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For breeds predisposed to deafness or patients experiencing hearing loss, Rose City Veterinary Hospital offers a non-invasive hearing test to diagnose deafness in canine and feline patients. This hearing test is known as the brainstem auditory evoked response (BAER) this test detect electrical activity in the Chochlea and auditory pathways in the brain. This non-invasive procedure is done with extremely small electrodes placed under the skin of the scalp and one in front of each ear, our veterinarian is able to monitor the signals on a special computer and diagnose deafness during the same visit.
Commonly as Questions:
Is this procedure painful?
During this procedure the veterinarian places small electrodes under the patient's skin; there have been reports of minor irritation at these sites. Typically the redness subsides in a matter of a few hours.
What is deafness caused by?
Temporary hearing loss can be cause by wax build-up, foreign object or even hair. Permanent hearing loss can be caused by old age, drug toxicity, injury or untreated ear infections. Once the veterinarian has ruled out any of the above they may recommend the BAER hearing test. There are certain breeds that have increased chance of inherited deafness. These breeds tend to be spotted, merle colored breed, or pieblad. In pure-bred felines that carry the white (W) pigmented gene are at a higher risk of congenital deafness.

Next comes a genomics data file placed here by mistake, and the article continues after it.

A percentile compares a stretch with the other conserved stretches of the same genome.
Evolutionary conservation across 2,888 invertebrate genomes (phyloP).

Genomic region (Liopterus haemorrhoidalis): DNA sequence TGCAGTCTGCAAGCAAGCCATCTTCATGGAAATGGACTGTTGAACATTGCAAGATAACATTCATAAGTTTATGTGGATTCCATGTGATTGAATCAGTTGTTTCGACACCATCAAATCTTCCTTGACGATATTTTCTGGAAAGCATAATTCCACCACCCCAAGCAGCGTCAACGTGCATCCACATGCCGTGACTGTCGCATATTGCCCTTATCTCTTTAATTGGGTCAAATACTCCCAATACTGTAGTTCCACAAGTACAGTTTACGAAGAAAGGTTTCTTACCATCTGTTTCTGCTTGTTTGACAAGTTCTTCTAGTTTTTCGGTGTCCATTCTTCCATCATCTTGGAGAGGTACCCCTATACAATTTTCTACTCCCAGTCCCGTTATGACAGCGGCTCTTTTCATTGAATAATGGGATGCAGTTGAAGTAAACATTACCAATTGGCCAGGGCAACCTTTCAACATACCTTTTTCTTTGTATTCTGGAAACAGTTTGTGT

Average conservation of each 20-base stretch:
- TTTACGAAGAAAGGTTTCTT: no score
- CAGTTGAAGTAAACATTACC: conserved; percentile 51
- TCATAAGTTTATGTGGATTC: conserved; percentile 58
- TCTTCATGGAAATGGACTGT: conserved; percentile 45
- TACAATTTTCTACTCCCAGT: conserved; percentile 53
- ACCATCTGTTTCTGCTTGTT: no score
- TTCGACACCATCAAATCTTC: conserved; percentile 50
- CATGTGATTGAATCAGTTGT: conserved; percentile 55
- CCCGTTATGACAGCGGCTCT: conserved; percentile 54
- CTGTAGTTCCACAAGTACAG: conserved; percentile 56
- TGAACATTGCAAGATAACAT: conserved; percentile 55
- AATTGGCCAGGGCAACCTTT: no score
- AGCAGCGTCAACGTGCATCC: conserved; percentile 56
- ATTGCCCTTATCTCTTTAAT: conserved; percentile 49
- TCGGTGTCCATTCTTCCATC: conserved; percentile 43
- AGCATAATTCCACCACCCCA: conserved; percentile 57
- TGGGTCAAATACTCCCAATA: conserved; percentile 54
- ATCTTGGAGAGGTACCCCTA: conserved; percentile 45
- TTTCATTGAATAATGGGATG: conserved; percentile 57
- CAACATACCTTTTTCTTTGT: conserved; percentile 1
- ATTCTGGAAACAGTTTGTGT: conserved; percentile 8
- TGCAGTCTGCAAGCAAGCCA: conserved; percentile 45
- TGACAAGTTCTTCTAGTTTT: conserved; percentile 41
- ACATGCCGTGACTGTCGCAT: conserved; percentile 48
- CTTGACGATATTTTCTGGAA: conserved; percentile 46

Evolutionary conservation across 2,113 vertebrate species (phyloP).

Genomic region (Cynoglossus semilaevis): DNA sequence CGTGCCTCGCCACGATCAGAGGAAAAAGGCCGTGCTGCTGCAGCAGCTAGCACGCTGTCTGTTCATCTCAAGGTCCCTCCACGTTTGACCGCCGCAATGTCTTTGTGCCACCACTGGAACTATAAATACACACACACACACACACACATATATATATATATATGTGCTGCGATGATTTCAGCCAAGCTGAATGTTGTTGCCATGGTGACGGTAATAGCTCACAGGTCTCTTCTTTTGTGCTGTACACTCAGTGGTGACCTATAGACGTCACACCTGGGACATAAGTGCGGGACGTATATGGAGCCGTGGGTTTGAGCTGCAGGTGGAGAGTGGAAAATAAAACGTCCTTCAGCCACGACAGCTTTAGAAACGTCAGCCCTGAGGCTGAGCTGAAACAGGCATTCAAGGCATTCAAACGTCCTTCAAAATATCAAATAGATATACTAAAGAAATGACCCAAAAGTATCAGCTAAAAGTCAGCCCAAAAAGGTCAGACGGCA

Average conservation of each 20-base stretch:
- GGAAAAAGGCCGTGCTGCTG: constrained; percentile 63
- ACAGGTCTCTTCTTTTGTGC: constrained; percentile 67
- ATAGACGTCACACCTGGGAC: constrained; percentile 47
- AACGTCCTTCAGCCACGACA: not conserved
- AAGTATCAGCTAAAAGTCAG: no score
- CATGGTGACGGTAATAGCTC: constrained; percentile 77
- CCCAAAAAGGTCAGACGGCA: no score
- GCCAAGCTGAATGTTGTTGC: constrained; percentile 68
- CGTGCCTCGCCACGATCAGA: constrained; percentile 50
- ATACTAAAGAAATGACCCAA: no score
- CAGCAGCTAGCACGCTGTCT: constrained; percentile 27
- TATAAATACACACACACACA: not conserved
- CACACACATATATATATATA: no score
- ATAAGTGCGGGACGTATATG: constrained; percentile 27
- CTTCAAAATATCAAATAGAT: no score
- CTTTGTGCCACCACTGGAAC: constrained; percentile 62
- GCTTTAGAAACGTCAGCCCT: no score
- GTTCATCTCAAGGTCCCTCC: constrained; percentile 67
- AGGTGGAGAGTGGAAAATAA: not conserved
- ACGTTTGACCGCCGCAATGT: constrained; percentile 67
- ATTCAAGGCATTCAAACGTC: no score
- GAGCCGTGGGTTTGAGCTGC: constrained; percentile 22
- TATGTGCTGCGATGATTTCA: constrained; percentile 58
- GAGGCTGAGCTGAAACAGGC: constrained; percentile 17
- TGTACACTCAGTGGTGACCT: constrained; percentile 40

In there a cure for deafness?
Although hearing aids have become increasingly sophisticated patients with inherited deafness unfortunately do no benefit from them. For patients experiencing temporary hearing loss the use of medication or Hyperbaric Oxygen Therapy (HBOT) may help restore hearing.
How can I communication with my deaf dog?
Be comforted in knowing that deafness in pets is more common then we think. Patience, love and training are key to helping you communicate with your pet. Training your pet to use hand signals, flash light or laser penlight will help you and your pet.
Preston was presented to our team when his mommy noticed that he was no longer greeting her at the door or running to the bowl when it was time for feeding. With the help of the BAER hearing test our veterinarian was able to diagnose Preston with complete hearing loss in one ear and partial in the other; with the use of Hyperbaric Oxygen Therapy we were able to restore hearing in both ears. The cause of Preston's temporary hearing loss is still unknown but we are happy with his outcome.
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Have been taking my cats to RCVH for years. The Vets and office staff have always been great. My current Vet Dr. Brickman is exceptional: she took over from my previous Vet who moved away. She is very patient and listens to my concerns regarding my elderly male cat. She is a real professional.
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